Bob Baker's Indie Music Promotion Blog

Music marketing ideas for DIY artists, managers, promoters and music biz pros


February 15, 2005

Marketing Lessons Learned from the Grammy Awards

Most years I try to catch at least some of the Grammy Awards on TV. For some reason, this year I plopped down and watched the entire three and a half hour spectacle. As it turned out, it was a great year to do so.

The 47th annual awards show pushed many of the standard award categories to outside of the broadcast and replaced them with a powerful lineup of live performances. Some of the standouts included Usher and James Brown, Joss Stone and Melissa Etheridge, John Mayer, Green Day and Alicia Keys.

The thing that struck me most about the show was the sheer variety of music that's considered "popular" or "mainstream" these days. Actually, this is a trend that's been developing for decades now. But in this age of empowered artists and crumbling industry traditions, it's even more important for you to comprehend.

The days of the wide-ranging, crossover, appeal-to-everyone pop star are becoming a faded memory. The most successful artists appeal to niches. And it doesn't matter if the majority of the population hasn't heard of them and doesn't care.

Take Maroon5. The band has sold something like eight million albums. Yet, I'm sure that many fans of Will Ackerman, Herbie Hancock, Etta James and Steve Earle (all off-screen Grammy winners this year) have never heard of Maroon5.

If this wide variety exists among the artists who get the greatest amount of airplay, CD sales and media exposure ... you can bet it's even more far-reaching below the surface, where most independent artists operate.

We live in an era of abundance. For starters, there are more people on the planet than ever before. And there are more choices for entertainment than at any time in history. It's impossible for a human being to be aware of every piece of music that's available.

So music fans use filters. Those filters can include the radio stations they choose to listen to and the live venues they attend, as well as the magazines, web sites, e-zines and blogs they choose to read. Add to that the influence of personal recommendations from friends and you can see that the average person is still getting exposure to only a limited array of everything that's available.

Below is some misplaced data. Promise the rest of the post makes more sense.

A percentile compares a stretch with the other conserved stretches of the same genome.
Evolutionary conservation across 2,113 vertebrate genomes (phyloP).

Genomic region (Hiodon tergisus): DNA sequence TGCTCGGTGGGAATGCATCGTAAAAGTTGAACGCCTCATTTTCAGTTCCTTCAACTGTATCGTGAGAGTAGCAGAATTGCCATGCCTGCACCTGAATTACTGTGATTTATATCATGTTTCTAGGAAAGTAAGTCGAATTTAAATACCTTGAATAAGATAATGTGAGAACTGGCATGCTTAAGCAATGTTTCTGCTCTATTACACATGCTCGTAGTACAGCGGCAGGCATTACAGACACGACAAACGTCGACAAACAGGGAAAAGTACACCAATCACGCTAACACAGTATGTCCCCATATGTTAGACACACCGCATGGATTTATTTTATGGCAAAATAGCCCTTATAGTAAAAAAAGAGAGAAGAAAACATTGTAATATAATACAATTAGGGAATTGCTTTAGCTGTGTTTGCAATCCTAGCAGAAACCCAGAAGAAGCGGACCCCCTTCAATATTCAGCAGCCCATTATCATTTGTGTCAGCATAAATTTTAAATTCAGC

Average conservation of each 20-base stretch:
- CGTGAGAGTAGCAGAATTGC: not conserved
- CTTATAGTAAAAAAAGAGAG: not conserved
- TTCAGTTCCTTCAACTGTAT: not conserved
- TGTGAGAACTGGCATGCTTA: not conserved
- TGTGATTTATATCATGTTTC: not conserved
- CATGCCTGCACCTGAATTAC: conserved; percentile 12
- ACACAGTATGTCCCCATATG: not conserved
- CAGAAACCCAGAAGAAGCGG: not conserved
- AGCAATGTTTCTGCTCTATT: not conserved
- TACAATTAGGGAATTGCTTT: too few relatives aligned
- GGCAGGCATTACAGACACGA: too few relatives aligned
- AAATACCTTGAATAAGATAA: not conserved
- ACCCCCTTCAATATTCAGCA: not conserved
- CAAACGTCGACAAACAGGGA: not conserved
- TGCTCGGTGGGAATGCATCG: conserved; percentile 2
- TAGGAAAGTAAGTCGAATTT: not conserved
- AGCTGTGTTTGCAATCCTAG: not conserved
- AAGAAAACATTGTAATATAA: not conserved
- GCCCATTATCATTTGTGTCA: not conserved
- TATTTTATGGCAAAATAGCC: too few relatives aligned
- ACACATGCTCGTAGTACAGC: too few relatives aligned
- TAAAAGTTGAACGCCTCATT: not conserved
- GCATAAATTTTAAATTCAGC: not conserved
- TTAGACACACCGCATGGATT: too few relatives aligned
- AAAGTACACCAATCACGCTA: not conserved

And that's your challenge as an independent artist. How can you operate within this new world of abundance and overwhelming choices? The answer: I've said this before and I'll say it again ... you break through by going to the places where the people most likely to be attracted to your music congregate.

There's no magic pill. No one-size-fits-all answer. The web sites, publications and venues you need to be promoting yourself through are unique to you. And they're different for every artist. It's your job to figure out where you'll have the most impact and then get busy connecting with people via those avenues.

For the full list of 2005 Grammy Award winners, go here.
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posted by Bob Baker @ 11:42 AM   2 comments


2 Comments:

At Feb 15, 2005, 1:04:00 PM, Anonymous Anonymous said...

Thanks for the breakdown of the Grammies, Bob. I think another interesting point to note is that a Grammy was awarded to Maria Schneider, whose album was distributed via the Internet only. It's indicative of the increasing empowerment of artists, which is great for music and musicians.

Mike
GarageSpin

 
At Mar 9, 2005, 3:14:00 AM, Anonymous Terrance said...

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Cheers,
Terrance
3000 Records

 

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